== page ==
9:2. The great light will be further discussed in 9:6. The verses between 2 and 6 may refer to the Atonement and introduce us to the famous verses that Handel chose for his Messiah. The chapter continues discussing the pride of Ephraim and the inhabitants of Samaria.
9:4. Verse 4 refers to “the day of Midian’s defeat” as described in Judges 7:19–23. The word “shattered” fits perfectly with this defeat of the Midianites. Gideon’s three hundred men shattered pottery jars, which concealed lighted lamps, causing the Midianites to think they were surrounded by a larger army.
9:6. Note that there is no comma between “wonderful” and “counselor”—“wonderful” is an adjective to “counselor.” We generally assume there is a pause there because there is a pause between the words in Handel’s Messiah, but Handel was fitting the words to his music.
9:7. Note again the pairing of “justice” and “righteousness.” “From that time on and forever” assures us that the Lord Almighty will be successful. The “zeal” of the Lord (Hebrew gin’ah) means “ardor” or “strong desire.”
9:11. Verse 11 discusses how the Lord has strengthened Israel’s enemies, the Arameans from the East, and Philistines from the West who have “devoured Israel with open mouth.”
9:12. Watch for Isaiah’s frequent repetition of this phrase, which appears here for the second of five times.
9:14–15. These verses explain who will be cut off from Israel. Verse 15 explains that “the elders and prominent men are the head. The prophets who teach lies are the tail.”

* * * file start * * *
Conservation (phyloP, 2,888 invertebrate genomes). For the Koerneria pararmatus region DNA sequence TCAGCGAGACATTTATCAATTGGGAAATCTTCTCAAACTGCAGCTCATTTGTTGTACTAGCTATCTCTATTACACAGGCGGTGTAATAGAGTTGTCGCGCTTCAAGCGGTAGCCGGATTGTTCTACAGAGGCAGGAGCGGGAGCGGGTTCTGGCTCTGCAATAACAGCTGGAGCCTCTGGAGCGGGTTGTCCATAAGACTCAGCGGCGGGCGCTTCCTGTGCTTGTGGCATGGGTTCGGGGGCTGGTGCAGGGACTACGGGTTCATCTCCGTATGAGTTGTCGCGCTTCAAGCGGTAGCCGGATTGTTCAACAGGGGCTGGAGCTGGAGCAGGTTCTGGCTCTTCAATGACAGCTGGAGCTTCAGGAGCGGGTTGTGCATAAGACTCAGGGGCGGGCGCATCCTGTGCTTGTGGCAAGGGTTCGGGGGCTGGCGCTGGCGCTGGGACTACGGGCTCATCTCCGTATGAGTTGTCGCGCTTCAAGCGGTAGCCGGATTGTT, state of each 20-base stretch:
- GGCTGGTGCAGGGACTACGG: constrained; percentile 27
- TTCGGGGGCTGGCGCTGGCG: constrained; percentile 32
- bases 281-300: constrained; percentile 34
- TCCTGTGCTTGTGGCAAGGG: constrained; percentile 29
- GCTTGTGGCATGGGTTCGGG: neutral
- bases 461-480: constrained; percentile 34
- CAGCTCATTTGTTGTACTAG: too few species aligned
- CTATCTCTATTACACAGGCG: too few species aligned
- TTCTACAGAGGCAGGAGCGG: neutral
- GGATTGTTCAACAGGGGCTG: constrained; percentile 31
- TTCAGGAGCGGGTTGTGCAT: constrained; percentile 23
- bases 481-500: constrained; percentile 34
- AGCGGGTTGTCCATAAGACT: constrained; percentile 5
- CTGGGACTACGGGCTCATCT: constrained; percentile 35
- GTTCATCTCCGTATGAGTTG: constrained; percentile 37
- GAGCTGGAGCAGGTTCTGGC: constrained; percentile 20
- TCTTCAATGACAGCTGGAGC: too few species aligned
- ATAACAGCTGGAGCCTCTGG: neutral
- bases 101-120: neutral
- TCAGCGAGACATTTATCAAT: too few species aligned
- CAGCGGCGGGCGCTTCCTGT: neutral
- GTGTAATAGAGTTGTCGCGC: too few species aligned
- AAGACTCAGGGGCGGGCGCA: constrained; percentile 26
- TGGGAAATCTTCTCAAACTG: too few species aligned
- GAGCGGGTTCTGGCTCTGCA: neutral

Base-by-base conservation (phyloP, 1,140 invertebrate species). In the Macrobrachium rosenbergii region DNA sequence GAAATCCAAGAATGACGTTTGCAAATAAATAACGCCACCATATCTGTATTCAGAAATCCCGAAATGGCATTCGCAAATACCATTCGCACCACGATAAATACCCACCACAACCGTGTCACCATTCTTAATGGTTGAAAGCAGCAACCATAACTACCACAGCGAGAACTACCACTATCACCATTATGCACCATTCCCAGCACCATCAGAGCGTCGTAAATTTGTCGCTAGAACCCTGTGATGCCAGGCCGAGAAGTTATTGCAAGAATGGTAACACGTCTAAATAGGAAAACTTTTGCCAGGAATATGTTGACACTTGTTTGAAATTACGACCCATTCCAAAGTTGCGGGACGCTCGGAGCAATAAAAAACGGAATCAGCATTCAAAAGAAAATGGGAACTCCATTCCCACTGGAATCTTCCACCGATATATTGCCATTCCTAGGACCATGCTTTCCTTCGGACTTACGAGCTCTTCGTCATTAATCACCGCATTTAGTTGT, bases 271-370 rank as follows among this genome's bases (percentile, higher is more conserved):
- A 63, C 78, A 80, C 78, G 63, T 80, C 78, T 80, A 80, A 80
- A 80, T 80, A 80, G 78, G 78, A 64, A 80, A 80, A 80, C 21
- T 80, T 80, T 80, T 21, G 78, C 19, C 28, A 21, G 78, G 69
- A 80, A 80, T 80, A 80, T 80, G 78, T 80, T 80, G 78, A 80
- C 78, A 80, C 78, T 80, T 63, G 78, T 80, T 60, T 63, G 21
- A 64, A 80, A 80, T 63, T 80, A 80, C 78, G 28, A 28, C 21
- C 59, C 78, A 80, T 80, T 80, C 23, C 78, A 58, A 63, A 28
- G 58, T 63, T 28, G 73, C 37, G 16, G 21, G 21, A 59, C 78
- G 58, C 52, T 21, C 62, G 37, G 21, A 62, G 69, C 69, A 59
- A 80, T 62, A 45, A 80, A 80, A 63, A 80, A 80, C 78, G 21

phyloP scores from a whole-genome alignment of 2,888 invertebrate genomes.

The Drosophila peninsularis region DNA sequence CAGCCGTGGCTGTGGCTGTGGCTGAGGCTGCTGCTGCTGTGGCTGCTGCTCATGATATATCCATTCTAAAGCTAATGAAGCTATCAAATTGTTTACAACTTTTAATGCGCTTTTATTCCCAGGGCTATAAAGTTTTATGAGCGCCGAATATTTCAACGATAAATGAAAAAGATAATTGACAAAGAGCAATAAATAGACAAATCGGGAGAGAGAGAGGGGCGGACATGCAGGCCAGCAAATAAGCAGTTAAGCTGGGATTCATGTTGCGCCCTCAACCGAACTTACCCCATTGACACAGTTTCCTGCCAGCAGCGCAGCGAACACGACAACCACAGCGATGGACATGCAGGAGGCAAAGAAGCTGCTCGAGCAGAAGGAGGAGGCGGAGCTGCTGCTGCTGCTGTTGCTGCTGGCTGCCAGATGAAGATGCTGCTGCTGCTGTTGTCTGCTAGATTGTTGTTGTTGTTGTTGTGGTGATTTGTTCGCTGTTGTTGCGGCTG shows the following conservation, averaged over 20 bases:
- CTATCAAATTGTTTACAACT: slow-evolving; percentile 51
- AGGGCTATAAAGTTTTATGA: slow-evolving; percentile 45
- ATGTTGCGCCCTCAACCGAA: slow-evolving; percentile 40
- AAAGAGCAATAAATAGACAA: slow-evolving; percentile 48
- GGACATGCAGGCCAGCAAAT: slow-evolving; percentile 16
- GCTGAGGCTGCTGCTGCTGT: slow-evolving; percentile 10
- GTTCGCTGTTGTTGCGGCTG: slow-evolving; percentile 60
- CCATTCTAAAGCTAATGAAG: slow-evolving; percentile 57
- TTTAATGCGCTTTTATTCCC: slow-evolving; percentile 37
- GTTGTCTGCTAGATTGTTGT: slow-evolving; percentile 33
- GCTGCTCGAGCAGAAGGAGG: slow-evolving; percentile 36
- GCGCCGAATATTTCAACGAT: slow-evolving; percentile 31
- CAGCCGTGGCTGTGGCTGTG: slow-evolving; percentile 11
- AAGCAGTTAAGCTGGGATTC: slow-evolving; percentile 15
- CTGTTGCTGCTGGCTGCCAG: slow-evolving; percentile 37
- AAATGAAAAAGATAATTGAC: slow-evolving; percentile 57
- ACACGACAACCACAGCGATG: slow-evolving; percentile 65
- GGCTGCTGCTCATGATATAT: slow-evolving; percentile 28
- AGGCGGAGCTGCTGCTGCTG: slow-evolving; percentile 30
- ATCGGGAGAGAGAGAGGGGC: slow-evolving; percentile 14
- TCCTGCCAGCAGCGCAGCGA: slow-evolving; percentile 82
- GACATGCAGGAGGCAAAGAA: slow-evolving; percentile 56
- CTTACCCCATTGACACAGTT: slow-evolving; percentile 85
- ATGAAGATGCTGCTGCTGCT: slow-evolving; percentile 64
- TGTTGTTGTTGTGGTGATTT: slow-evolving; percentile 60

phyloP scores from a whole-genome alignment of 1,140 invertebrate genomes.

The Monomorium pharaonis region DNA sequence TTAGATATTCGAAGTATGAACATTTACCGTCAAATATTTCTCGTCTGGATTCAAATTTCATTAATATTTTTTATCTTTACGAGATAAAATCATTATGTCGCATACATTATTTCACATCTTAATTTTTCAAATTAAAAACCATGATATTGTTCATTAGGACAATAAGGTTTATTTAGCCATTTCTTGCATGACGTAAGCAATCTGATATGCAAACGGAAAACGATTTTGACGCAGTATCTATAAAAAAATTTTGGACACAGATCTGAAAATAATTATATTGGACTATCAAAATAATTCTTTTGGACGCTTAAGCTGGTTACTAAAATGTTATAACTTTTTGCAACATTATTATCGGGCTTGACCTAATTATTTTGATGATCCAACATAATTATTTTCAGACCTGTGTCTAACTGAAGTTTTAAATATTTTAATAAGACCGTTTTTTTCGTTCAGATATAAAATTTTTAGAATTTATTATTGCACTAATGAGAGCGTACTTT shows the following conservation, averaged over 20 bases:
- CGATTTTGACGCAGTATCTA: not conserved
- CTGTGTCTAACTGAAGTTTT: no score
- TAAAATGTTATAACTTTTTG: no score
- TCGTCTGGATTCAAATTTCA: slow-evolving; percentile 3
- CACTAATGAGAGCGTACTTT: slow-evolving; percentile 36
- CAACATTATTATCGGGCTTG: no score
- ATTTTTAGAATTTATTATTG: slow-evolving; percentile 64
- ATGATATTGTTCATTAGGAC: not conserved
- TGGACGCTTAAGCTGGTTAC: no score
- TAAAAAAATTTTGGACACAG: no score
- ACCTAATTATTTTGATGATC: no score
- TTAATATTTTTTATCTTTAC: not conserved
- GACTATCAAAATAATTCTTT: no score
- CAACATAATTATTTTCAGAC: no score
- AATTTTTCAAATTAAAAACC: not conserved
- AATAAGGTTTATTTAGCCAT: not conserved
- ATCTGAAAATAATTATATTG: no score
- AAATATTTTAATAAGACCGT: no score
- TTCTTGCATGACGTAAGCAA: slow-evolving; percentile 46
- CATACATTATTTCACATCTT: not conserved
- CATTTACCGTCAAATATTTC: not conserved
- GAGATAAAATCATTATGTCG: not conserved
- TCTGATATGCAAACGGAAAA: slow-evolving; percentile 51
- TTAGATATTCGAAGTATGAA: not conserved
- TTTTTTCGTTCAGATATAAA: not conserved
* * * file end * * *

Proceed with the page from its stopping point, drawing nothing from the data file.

9:17. Note everyone is ungodly and wicked, every mouth speaks vileness (see the reference to “unclean lips” in Isaiah 6). This is the third of five times we hear “yet for all this his anger is not turned away but his hand is stretched out still.”
9:18. A precise description of wickedness burning like fire, which consumes briars and thorns.
9:19–20. The land will be “scorched.” See also Isaiah 1:31: “The mighty man will become tinder, and his work a spark, and then both will burn together with no one to quench the fire.” It also states, “No one will spare his brother. On the right they will devour but still be hungry. On the left they will eat but not be satisfied.” The metaphor is eating: “devour,” “hungry,” “eat,” and “feed.” The verse expands our knowledge of the consequence of sin; it never satisfies. Note the poetic parallel.
The chapter ends with the fourth repetition of “yet for all this, his anger is not turned away, but his hand is stretched out still.”
 See Isaiah 9:6–7, for example.
 You can check it against the chart in Ann N. Madsen and Shon D. Hopkin, Opening Isaiah: A Harmony (Provo, UT: Religious Studies Center, Brigham Young University; Salt Lake City, UT: Deseret Book, 2018), 24.
 This is described in 2 Kings 16:5–9.